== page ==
Virginia is a public and installation artist, currently working in Petawawa, Omàmìwininìwag -Algonquin territory. She is interested in forging a language rooted in her connection with family and the earth. Exploring the marrying of food into art with growing biological forms enveloping foraged local plant life, creating with the context of walking gently. Conversations mingle with the honouring of culture, family and connection to the land in a collaborative public walking tour of sculptures, stories and songs with traditional knowledge keepers Trish Nadjiwon-Meekins, Susan Staves (Schank) in Owen Sound of the Saukiing Anishnaabekiing (SON). She also may use a climate language of cardboard and plastic to initiate dialogue on what is next for us and the earth. Her ancestors reside in England and the Ukraine.
Vulnerability and resiliency have been key themes in my 45 year career as a sculptor and a painter. Since the early 2000’s, I have been inspired by others including my friend Alanna Mitchell, author of Seasick: the Crisis of the Global Oceans and my network of Blackfoot women elders to explore human impact on the environment. As such, I’ve delved into the world of plankton, the Ponderosa Pine (a recent collaboration with poet Nancy Holmes) and its struggle to survive amidst the increasing presence of fires in Western Canada. I am intrigued by the intricate tangle of nature. My most recent installation, “SALVAGE: remnants of hope and despair”, featured at the The Art Gallery of Alberta in 2019-2020, reflected my deep need to explore the question of how to survive when everything around us collapses. This large installation, which had its first “performance” 40 years ago, is the connective tissue in much of my work and has literally grown alongside me as I’ve grown and struggled as a woman and an activist over decades. Interestingly, this massive piece just barely preceded the onslaught of Covid and continues to resonate as we attempt to regroup and move forward. I am currently working on its next format as well as continuing my painting explorations.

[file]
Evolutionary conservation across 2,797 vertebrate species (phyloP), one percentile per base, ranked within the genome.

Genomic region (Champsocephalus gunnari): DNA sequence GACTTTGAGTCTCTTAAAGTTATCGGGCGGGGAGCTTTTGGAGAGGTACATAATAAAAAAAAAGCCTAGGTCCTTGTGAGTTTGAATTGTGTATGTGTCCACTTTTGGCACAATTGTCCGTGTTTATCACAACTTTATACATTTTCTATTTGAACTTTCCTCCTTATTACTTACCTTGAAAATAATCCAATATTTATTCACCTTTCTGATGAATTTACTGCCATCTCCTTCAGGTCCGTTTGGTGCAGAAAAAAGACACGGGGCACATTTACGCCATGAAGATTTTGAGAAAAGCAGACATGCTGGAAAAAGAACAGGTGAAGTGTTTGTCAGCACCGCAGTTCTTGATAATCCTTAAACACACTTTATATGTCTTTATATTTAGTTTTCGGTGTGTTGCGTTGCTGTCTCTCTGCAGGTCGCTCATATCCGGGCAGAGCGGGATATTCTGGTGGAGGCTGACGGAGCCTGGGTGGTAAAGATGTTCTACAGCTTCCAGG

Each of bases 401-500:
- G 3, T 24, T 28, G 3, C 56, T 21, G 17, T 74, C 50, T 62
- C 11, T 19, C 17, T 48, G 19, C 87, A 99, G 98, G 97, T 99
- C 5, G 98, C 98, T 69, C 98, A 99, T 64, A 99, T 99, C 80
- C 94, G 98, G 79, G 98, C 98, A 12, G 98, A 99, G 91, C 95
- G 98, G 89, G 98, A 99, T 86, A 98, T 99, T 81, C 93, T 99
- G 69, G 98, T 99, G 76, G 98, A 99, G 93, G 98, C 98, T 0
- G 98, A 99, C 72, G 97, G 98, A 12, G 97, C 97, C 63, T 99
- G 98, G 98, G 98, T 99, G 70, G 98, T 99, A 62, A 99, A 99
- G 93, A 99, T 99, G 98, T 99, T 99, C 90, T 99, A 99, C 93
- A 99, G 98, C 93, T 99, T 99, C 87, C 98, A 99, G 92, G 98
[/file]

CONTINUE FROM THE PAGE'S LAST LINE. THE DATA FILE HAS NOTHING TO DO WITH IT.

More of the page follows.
Chantal Chagnon is a Cree / Métis Singer, Drummer, Artist, Storyteller, Actor, Educator, Workshop Facilitator, Social Justice Advocate and Activist with roots in Muskeg Lake Cree Nation, Saskatchewan. She shares Traditional Indigenous Songs, Stories, Culture, History, Arts, Indigenous Craftsmanship and Teachings. Chantal has presented in Classrooms from Preschool through University and Professional, Community, and Social Justice Events and Gatherings. Chantal aims to entertain, engage, enlighten, educate, and inspire everyone she meets.
Jennifer Ireland is a research based, multi-medium artist, working to question with wonder; ways of knowing and ways of being in land. Ireland strives to make work that is mindful of situation, site, context, and access. This ethic is found in her work through materials and methods which are often light, sustainable and provisional. Ireland’s practice ranges from drawing, photography, video, and sculpture, to site-sensitive installation and performance. Each of their works strives to operate as speculative wayfinding in this Anthropocenic time.